15. Regional estimates of ecological services derived from U.S. Department of Agriculture conservation programs in the Mississippi Alluvial Valley

    USGS Publications Warehouse

    Faulkner, Stephen P.; Baldwin, Michael J.; Barrow, Wylie C.; Waddle, Hardin; Keeland, Bobby D.; Walls, Susan C.; James, Dale; Moorman, Tom

    2010-01-01

    The degree to which these conservation practices can restore ecosystem functions and services is not well known. This project was initiated to quantify existing ecological services derived from USDA conservation practices in the MAV as part of the USDA Conservation Effects Assessment Project, Wetlands Component (CEAP-Wetlands). The U.S. Geological Survey (USGS), in collaboration with the USDA Natural Resources Conservation Service, the USDA Farm Service Agency, the U.S. Fish and Wildlife Service, and Ducks Unlimited, collected data on soils, vegetation, nitrogen cycling, migratory birds, and amphibians from 88 different sites between 2006 and 2008. Results from restored WRP sites were compared to baseline data from active agricultural cropland (AG) to evaluate changes in ecosystem services.

  16. Red states, blue states, and divorce: understanding the impact of conservative Protestantism on regional variation in divorce rates.

    PubMed

    Glass, Jennifer; Levchak, Philip

    2014-01-01

    Why do states with larger proportions of religious conservatives have higher divorce rates than states with lower proportions of religious conservatives? This project examines whether earlier transitions to marriage and parenthood among conservative Protestants (known risk factors for divorce) contribute to this paradox while attending to other plausible explanations. County-level demographic information from all 50 states is combined from a variety of public data sources and merged with individual records from the National Surveys of Family Growth to estimate both aggregated county and multilevel individual models of divorce. Results show that individual religious conservatism is positively related to individual divorce risk, solely through the earlier transitions to adulthood and lower incomes of conservative Protestants. However, the proportion of conservative Protestants in a county is also independently and positively associated with both the divorce rate in that county and an individual's likelihood of divorcing. The earlier family formation and lower levels of educational attainment and income in counties with a higher proportion of conservative Protestants can explain a substantial portion of this association. Little support is found for alternative explanations of the association between religious conservatism and divorce rates, including the relative popularity of marriage versus cohabitation across counties. PMID:25032268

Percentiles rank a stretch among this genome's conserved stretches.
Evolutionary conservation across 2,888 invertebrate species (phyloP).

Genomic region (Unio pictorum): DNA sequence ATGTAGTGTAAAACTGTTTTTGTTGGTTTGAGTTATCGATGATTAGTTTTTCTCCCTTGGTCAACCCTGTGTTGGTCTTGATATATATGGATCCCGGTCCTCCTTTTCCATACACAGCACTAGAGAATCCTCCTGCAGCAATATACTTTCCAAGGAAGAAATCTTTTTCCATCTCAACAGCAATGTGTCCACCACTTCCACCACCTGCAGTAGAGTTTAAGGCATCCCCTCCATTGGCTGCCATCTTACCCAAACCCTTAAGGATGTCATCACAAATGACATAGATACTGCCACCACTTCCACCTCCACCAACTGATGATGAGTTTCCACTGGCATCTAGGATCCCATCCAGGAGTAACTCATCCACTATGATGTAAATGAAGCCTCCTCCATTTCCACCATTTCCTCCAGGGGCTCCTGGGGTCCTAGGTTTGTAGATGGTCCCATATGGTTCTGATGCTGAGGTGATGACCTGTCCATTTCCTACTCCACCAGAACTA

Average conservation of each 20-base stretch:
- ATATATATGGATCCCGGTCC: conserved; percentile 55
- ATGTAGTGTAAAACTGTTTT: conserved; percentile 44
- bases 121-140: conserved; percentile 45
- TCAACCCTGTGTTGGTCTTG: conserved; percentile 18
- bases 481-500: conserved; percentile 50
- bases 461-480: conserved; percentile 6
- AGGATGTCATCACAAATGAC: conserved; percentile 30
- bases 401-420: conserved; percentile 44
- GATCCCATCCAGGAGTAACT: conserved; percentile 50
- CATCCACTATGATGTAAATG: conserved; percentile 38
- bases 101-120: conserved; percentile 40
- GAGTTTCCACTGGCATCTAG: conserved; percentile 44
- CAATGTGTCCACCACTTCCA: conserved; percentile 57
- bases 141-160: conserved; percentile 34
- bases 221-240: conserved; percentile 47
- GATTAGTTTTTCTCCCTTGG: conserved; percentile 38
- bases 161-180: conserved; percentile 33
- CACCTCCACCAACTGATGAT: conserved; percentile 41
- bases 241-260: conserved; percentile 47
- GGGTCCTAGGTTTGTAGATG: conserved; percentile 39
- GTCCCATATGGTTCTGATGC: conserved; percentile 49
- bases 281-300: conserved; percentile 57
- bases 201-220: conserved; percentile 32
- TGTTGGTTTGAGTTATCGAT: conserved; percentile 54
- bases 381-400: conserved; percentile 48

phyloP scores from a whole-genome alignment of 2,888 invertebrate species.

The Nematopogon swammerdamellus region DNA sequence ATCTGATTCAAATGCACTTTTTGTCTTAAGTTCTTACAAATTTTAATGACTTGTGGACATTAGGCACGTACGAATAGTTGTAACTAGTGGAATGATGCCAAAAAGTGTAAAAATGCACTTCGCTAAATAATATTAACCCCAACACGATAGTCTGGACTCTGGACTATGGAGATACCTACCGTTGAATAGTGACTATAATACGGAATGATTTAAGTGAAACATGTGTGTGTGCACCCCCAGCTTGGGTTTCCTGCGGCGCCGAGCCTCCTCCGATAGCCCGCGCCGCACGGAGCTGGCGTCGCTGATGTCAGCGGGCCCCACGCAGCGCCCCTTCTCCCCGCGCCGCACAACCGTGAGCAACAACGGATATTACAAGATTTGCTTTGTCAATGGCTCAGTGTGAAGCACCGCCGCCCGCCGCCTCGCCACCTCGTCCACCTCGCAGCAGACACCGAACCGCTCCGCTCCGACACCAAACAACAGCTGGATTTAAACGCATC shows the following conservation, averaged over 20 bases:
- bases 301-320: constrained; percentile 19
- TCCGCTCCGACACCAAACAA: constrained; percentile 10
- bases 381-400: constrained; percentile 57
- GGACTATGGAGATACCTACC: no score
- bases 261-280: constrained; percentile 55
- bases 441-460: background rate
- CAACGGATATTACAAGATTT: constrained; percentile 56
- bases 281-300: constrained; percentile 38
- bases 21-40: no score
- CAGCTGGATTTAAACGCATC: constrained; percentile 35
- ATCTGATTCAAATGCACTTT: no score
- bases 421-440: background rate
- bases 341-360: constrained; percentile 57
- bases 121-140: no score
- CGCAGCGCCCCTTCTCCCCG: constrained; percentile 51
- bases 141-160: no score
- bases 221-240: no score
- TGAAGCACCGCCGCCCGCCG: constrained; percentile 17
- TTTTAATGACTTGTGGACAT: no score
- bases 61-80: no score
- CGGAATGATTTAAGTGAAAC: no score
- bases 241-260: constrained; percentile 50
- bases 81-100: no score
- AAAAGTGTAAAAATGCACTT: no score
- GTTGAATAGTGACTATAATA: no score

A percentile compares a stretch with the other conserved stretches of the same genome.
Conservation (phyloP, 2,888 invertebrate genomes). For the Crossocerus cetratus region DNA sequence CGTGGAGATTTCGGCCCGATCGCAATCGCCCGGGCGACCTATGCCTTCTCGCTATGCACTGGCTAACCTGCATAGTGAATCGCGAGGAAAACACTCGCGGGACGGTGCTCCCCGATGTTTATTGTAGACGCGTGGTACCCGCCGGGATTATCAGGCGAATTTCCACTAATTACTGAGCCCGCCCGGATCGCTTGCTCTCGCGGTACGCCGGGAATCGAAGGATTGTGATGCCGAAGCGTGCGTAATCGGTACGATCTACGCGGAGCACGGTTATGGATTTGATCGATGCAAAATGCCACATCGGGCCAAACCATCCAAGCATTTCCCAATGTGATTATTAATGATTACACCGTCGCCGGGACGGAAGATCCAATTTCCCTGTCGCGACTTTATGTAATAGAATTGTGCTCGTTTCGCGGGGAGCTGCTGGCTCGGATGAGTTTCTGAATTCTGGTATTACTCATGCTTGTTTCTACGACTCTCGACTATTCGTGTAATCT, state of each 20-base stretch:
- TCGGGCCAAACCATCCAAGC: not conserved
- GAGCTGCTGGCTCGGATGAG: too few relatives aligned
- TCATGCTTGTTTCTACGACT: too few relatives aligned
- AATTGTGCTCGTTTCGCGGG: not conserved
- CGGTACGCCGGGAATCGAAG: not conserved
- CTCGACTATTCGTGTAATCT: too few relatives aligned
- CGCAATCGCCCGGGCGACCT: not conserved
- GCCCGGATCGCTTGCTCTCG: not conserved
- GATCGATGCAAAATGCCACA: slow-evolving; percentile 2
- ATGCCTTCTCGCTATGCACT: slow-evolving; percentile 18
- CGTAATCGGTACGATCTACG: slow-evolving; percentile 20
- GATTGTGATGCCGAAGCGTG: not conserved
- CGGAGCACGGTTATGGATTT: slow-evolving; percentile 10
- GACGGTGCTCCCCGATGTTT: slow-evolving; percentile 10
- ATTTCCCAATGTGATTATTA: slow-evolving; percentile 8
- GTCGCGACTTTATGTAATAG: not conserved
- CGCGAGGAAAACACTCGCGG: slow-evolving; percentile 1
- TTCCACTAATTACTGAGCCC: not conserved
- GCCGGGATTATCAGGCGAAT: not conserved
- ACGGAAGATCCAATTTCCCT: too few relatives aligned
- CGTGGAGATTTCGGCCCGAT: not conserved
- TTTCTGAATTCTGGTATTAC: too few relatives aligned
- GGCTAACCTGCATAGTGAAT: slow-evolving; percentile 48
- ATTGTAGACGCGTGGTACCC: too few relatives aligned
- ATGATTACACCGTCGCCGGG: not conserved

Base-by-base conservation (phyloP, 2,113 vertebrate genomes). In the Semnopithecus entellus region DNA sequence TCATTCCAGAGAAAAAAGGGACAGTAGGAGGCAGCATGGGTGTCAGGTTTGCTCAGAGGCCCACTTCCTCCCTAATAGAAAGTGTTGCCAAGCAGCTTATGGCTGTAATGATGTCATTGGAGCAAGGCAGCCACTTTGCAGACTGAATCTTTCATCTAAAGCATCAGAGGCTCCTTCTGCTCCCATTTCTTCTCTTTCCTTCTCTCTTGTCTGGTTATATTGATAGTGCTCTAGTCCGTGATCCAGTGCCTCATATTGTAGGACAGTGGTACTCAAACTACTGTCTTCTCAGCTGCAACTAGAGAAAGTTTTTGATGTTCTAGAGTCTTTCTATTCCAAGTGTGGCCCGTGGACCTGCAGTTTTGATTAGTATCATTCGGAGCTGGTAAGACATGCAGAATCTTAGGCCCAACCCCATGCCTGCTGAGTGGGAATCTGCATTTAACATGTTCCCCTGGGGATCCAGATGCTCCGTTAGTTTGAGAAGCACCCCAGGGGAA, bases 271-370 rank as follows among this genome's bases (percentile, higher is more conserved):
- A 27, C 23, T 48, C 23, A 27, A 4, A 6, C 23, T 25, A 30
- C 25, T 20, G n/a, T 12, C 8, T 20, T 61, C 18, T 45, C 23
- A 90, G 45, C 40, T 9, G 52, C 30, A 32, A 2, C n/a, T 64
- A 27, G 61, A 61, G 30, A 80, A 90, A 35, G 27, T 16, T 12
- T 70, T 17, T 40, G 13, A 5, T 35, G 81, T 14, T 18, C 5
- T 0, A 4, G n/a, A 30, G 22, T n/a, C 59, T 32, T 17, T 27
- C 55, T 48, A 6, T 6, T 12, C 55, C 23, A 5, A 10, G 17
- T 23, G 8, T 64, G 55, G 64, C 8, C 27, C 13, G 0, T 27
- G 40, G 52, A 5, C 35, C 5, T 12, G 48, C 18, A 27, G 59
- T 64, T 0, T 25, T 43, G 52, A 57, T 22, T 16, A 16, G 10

17. A conserved and essential basic region mediates tRNA binding to the Elp1 subunit of the Saccharomyces cerevisiae Elongator complex

    PubMed Central

    Di Santo, Rachael; Bandau, Susanne; Stark, Michael J R

    2014-01-01

    Elongator is a conserved, multi-protein complex discovered in Saccharomyces cerevisiae, loss of which confers a range of pleiotropic phenotypes. Elongator in higher eukaryotes is required for normal growth and development and a mutation in the largest subunit of human Elongator (Elp1) causes familial dysautonomia, a severe recessive neuropathy. Elongator promotes addition of mcm5 and ncm5 modifications to uridine in the tRNA anticodon ‘wobble’ position in both yeast and higher eukaryotes. Since these modifications are required for the tRNAs to function efficiently, a translation defect caused by hypomodified tRNAs may therefore underlie the variety of phenotypes associated with Elongator dysfunction. The Elp1 carboxy-terminal domain contains a highly conserved arginine/lysine-rich region that resembles a nuclear localization sequence (NLS). Using alanine substitution mutagenesis, we show that this region is essential for Elongator's function in tRNA wobble uridine modification. However, rather than acting to determine the nucleo-cytoplasmic distribution of Elongator, we find that the basic region plays a critical role in a novel interaction between tRNA and the Elp1 carboxy-terminal domain. Thus the conserved basic region in Elp1 may be essential for tRNA wobble uridine modification by acting as tRNA binding motif. PMID:24750273

  18. Evolutionary well-conserved region in the signal peptide of parathyroid hormone-related protein is critical for its dual localization through the regulation of ER translocation.

    PubMed

    Amaya, Yoshihiro; Nakai, Toshiki; Miura, Satoshi

    2016-04-01